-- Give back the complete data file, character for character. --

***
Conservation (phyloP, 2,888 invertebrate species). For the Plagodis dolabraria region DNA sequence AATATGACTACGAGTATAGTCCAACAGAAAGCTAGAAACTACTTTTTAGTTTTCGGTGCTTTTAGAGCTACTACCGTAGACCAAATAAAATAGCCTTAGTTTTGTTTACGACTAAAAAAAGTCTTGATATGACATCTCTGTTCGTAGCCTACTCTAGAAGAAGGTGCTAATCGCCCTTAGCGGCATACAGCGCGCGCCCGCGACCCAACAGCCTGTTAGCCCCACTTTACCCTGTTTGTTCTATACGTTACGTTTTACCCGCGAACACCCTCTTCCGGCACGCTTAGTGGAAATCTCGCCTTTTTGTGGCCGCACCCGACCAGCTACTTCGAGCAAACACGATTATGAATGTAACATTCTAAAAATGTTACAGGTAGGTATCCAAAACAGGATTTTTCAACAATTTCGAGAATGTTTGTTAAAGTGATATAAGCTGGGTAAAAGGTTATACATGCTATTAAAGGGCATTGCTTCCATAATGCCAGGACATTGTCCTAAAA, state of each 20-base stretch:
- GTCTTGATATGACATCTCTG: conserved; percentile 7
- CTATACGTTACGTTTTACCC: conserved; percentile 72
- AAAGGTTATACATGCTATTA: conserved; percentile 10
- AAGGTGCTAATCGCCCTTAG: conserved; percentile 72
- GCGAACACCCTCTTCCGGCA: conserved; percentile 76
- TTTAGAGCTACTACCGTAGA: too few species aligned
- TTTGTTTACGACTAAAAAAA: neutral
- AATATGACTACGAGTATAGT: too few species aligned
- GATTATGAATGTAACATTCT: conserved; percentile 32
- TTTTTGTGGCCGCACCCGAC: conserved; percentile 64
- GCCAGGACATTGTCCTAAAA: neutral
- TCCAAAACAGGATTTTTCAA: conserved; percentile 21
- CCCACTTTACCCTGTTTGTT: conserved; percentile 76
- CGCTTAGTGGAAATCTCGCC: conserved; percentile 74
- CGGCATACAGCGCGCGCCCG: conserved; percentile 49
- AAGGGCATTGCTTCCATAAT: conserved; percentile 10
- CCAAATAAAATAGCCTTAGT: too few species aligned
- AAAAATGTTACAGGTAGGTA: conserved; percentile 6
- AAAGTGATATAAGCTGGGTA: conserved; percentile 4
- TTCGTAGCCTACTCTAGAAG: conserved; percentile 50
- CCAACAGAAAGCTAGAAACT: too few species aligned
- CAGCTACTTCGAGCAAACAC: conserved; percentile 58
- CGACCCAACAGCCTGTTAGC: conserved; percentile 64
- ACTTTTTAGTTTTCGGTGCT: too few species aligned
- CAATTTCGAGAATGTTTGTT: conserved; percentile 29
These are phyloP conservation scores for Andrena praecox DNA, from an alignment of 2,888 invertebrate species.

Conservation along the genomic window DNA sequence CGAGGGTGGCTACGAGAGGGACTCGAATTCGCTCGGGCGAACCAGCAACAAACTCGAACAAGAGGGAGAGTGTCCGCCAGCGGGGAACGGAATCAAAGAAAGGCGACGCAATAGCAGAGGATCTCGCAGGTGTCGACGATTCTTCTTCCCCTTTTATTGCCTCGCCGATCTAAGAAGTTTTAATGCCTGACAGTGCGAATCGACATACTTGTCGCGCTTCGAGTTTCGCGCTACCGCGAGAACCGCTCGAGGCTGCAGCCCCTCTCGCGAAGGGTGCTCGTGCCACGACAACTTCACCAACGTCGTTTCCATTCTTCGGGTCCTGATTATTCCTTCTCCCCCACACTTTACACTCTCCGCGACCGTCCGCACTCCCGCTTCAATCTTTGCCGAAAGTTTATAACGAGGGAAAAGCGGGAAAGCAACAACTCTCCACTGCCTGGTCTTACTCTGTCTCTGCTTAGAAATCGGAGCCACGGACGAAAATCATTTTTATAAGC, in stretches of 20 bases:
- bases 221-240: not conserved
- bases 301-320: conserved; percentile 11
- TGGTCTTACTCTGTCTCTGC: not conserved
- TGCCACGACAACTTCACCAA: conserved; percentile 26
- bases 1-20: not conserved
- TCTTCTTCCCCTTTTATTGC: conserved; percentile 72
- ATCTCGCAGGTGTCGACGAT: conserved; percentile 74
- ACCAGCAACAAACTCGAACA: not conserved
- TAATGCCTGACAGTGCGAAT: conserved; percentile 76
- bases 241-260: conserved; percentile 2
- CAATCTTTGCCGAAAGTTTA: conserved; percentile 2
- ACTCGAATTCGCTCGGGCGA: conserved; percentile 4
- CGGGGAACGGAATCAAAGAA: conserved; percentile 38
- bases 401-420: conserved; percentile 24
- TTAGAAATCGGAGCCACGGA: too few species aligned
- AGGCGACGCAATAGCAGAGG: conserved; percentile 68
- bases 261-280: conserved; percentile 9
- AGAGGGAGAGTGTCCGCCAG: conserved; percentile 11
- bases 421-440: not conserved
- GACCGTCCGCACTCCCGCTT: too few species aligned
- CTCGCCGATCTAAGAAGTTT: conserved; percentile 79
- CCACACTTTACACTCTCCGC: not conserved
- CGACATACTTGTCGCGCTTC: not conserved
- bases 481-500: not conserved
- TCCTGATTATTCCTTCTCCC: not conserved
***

Conservation (phyloP, 2,888 invertebrate species). For the Plagodis dolabraria region DNA sequence AATATGACTACGAGTATAGTCCAACAGAAAGCTAGAAACTACTTTTTAGTTTTCGGTGCTTTTAGAGCTACTACCGTAGACCAAATAAAATAGCCTTAGTTTTGTTTACGACTAAAAAAAGTCTTGATATGACATCTCTGTTCGTAGCCTACTCTAGAAGAAGGTGCTAATCGCCCTTAGCGGCATACAGCGCGCGCCCGCGACCCAACAGCCTGTTAGCCCCACTTTACCCTGTTTGTTCTATACGTTACGTTTTACCCGCGAACACCCTCTTCCGGCACGCTTAGTGGAAATCTCGCCTTTTTGTGGCCGCACCCGACCAGCTACTTCGAGCAAACACGATTATGAATGTAACATTCTAAAAATGTTACAGGTAGGTATCCAAAACAGGATTTTTCAACAATTTCGAGAATGTTTGTTAAAGTGATATAAGCTGGGTAAAAGGTTATACATGCTATTAAAGGGCATTGCTTCCATAATGCCAGGACATTGTCCTAAAA, state of each 20-base stretch:
- GTCTTGATATGACATCTCTG: conserved; percentile 7
- CTATACGTTACGTTTTACCC: conserved; percentile 72
- AAAGGTTATACATGCTATTA: conserved; percentile 10
- AAGGTGCTAATCGCCCTTAG: conserved; percentile 72
- GCGAACACCCTCTTCCGGCA: conserved; percentile 76
- TTTAGAGCTACTACCGTAGA: too few species aligned
- TTTGTTTACGACTAAAAAAA: neutral
- AATATGACTACGAGTATAGT: too few species aligned
- GATTATGAATGTAACATTCT: conserved; percentile 32
- TTTTTGTGGCCGCACCCGAC: conserved; percentile 64
- GCCAGGACATTGTCCTAAAA: neutral
- TCCAAAACAGGATTTTTCAA: conserved; percentile 21
- CCCACTTTACCCTGTTTGTT: conserved; percentile 76
- CGCTTAGTGGAAATCTCGCC: conserved; percentile 74
- CGGCATACAGCGCGCGCCCG: conserved; percentile 49
- AAGGGCATTGCTTCCATAAT: conserved; percentile 10
- CCAAATAAAATAGCCTTAGT: too few species aligned
- AAAAATGTTACAGGTAGGTA: conserved; percentile 6
- AAAGTGATATAAGCTGGGTA: conserved; percentile 4
- TTCGTAGCCTACTCTAGAAG: conserved; percentile 50
- CCAACAGAAAGCTAGAAACT: too few species aligned
- CAGCTACTTCGAGCAAACAC: conserved; percentile 58
- CGACCCAACAGCCTGTTAGC: conserved; percentile 64
- ACTTTTTAGTTTTCGGTGCT: too few species aligned
- CAATTTCGAGAATGTTTGTT: conserved; percentile 29
These are phyloP conservation scores for Andrena praecox DNA, from an alignment of 2,888 invertebrate species.

Conservation along the genomic window DNA sequence CGAGGGTGGCTACGAGAGGGACTCGAATTCGCTCGGGCGAACCAGCAACAAACTCGAACAAGAGGGAGAGTGTCCGCCAGCGGGGAACGGAATCAAAGAAAGGCGACGCAATAGCAGAGGATCTCGCAGGTGTCGACGATTCTTCTTCCCCTTTTATTGCCTCGCCGATCTAAGAAGTTTTAATGCCTGACAGTGCGAATCGACATACTTGTCGCGCTTCGAGTTTCGCGCTACCGCGAGAACCGCTCGAGGCTGCAGCCCCTCTCGCGAAGGGTGCTCGTGCCACGACAACTTCACCAACGTCGTTTCCATTCTTCGGGTCCTGATTATTCCTTCTCCCCCACACTTTACACTCTCCGCGACCGTCCGCACTCCCGCTTCAATCTTTGCCGAAAGTTTATAACGAGGGAAAAGCGGGAAAGCAACAACTCTCCACTGCCTGGTCTTACTCTGTCTCTGCTTAGAAATCGGAGCCACGGACGAAAATCATTTTTATAAGC, in stretches of 20 bases:
- bases 221-240: not conserved
- bases 301-320: conserved; percentile 11
- TGGTCTTACTCTGTCTCTGC: not conserved
- TGCCACGACAACTTCACCAA: conserved; percentile 26
- bases 1-20: not conserved
- TCTTCTTCCCCTTTTATTGC: conserved; percentile 72
- ATCTCGCAGGTGTCGACGAT: conserved; percentile 74
- ACCAGCAACAAACTCGAACA: not conserved
- TAATGCCTGACAGTGCGAAT: conserved; percentile 76
- bases 241-260: conserved; percentile 2
- CAATCTTTGCCGAAAGTTTA: conserved; percentile 2
- ACTCGAATTCGCTCGGGCGA: conserved; percentile 4
- CGGGGAACGGAATCAAAGAA: conserved; percentile 38
- bases 401-420: conserved; percentile 24
- TTAGAAATCGGAGCCACGGA: too few species aligned
- AGGCGACGCAATAGCAGAGG: conserved; percentile 68
- bases 261-280: conserved; percentile 9
- AGAGGGAGAGTGTCCGCCAG: conserved; percentile 11
- bases 421-440: not conserved
- GACCGTCCGCACTCCCGCTT: too few species aligned
- CTCGCCGATCTAAGAAGTTT: conserved; percentile 79
- CCACACTTTACACTCTCCGC: not conserved
- CGACATACTTGTCGCGCTTC: not conserved
- bases 481-500: not conserved
- TCCTGATTATTCCTTCTCCC: not conserved